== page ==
(2) ensuring the discriminating sensitivity does not become zero even when a frequency exceeds the cut-off frequency. Therefore a cut-off frequency is lower than the pull-in frequency range of the AFC. The frequency discriminating means described herein provides the characteristics (1) and (2) indicated above and therefore, if the transmission rate of data changes, accordingly, the pull-in frequency range of the AFC changes. When it is required to improve a limit of S/N which assures AFC operation, the above-mentioned frequency discriminating means can be effectively adopted. However, if the above-mentioned characteristics are not required, an existing resonant type frequency discriminating means can be used.

In FIG. 4, 31 is a hybrid circuit which divides the signal sent from the mixing means 2 into two routes, 32 and 33 are mixing means, 34 is an oscillator, 35 is a 90° hybrid circuit giving a phase difference of π/2 with respect to the output from the oscillator 34, 36 and 37 are high-pass and low-pass filters, respectively which have the same cut-off frequency and the same transfer function order, and 38 is a multiplier.

An output signal from the mixing means 2 is divided into two routes by the hybrid circuit 31 and then respectively mixed in the mixing means 32 and 33 with the local oscillation signals having a phase difference of 90°. Accordingly, beat signals having a phase difference of 90° can be obtained from the mixing means 32 and 33.

FIG. 5(a) is a graph of the first characteristic of a high-pass-filter 36 and low-pass-filter 37 in FIG. 4. Here, the first characteristic is the amplitude-frequency characteristic. In this figure, LPF 37 and HPF 36 respectively show the first characteristic curves of the high-pass-filter and low-pass-filter.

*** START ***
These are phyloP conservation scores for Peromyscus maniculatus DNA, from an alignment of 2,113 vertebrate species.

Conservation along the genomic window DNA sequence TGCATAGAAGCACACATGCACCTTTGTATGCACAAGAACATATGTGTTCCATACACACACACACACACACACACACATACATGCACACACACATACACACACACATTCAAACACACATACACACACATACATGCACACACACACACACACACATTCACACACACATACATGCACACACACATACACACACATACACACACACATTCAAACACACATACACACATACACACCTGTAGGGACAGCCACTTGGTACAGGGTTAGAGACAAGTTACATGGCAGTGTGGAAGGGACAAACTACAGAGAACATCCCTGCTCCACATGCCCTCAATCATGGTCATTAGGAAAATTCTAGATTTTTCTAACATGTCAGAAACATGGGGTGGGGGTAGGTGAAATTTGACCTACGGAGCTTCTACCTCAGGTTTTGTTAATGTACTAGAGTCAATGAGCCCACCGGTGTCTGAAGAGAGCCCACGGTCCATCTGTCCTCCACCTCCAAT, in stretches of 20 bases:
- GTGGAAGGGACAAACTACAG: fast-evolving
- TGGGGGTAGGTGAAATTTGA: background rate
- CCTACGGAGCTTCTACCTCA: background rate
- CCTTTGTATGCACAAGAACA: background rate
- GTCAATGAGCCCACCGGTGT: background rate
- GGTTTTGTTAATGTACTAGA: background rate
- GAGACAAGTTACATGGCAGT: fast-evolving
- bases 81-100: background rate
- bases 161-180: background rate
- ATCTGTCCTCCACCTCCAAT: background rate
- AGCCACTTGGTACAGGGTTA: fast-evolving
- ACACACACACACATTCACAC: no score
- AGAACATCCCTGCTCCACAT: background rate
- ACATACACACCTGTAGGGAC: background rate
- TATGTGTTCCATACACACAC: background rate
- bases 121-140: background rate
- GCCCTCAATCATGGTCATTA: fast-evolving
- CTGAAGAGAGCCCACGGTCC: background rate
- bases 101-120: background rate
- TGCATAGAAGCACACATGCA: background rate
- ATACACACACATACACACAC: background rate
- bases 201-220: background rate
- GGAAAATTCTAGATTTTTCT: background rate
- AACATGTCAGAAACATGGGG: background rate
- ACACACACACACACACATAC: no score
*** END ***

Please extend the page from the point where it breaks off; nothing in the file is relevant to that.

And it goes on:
In FIG. 5(a), an amplitude is normalized to 1 and 0.5. When the frequency is 0 LPF 37 is 1, and HPF is 0. On the contrary, when the frequency becomes high, LPF 37 converges to zero and HPF converges to 1. Here, it should be noted that both LPF 37 and HPF 36 have the same cut-off frequency P (amplitude 0.5). By determining the same cut-off frequency as explained above, an almost cubic curve having a constant DC voltage ΔVdc, corresponding to the extreme values of +0.25 and -0.25 (0.25=0.5×0.5) for the frequency of fr +P, and fr -P can be obtained as the discriminating characteristic shown in FIG. 5(c).

The second characteristic of the filters is now described.

FIG. 5(b) is a graph of the second characteristic of the high-pass-filter 36 and low-pass-filter 37 in FIG. 4. Here the second characteristic is the phase-frequency characteristic. In this figure, HPF 36 and LPF 37 are, respectively, second characteristic curves of the high-pass-filter and low-pass-filter 36 and 37.